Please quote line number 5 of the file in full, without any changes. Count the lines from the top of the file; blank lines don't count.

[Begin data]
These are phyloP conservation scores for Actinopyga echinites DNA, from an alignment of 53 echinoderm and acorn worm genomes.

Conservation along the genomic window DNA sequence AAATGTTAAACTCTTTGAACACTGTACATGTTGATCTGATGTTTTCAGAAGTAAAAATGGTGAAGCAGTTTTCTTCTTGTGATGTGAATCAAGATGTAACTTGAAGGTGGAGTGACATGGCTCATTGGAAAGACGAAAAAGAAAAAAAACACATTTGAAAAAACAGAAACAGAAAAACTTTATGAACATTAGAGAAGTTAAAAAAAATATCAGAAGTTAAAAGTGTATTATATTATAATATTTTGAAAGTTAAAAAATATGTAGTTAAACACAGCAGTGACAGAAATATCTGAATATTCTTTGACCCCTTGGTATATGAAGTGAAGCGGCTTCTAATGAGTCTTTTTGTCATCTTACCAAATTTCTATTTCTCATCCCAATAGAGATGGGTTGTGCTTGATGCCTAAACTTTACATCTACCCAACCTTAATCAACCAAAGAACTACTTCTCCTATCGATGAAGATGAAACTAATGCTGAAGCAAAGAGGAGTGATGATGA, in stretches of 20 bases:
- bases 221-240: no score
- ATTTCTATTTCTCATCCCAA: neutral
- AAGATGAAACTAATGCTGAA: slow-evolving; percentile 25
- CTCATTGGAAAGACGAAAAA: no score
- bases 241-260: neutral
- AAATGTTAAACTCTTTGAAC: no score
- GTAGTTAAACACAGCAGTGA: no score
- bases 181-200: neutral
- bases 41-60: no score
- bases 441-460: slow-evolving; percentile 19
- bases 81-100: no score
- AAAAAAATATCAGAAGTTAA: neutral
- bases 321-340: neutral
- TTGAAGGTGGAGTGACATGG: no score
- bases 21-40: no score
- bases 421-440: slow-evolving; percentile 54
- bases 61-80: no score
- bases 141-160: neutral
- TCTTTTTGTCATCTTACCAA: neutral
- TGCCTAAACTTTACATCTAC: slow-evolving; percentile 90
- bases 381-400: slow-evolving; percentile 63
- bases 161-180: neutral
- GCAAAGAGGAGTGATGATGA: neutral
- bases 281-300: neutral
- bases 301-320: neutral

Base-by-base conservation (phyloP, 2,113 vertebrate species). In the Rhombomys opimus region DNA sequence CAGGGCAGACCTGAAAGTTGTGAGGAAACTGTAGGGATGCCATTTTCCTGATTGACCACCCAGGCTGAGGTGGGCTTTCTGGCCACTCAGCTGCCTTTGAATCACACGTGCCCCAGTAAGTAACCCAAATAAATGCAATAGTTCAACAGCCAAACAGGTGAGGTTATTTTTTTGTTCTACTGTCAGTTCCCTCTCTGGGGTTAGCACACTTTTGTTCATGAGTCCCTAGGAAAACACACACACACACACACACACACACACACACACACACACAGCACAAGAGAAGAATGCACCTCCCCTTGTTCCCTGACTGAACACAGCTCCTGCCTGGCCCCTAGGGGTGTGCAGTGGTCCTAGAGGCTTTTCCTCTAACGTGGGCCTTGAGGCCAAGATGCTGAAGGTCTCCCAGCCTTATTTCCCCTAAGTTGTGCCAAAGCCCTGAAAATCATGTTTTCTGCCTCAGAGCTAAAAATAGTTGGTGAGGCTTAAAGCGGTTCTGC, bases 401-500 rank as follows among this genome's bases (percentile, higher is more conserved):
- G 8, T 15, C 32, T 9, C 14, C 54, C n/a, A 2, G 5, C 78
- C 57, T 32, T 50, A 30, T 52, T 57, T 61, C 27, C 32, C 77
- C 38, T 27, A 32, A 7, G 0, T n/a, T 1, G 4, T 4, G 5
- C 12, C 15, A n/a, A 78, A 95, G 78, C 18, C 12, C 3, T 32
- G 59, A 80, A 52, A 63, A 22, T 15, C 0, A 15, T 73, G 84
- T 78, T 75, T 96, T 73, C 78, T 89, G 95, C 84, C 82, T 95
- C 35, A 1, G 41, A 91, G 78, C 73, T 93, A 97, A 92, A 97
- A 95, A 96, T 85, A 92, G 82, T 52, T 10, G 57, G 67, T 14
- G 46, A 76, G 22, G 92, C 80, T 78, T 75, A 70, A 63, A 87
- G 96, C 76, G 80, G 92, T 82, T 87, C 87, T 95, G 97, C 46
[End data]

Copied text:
- AAGATGAAACTAATGCTGAA: slow-evolving; percentile 25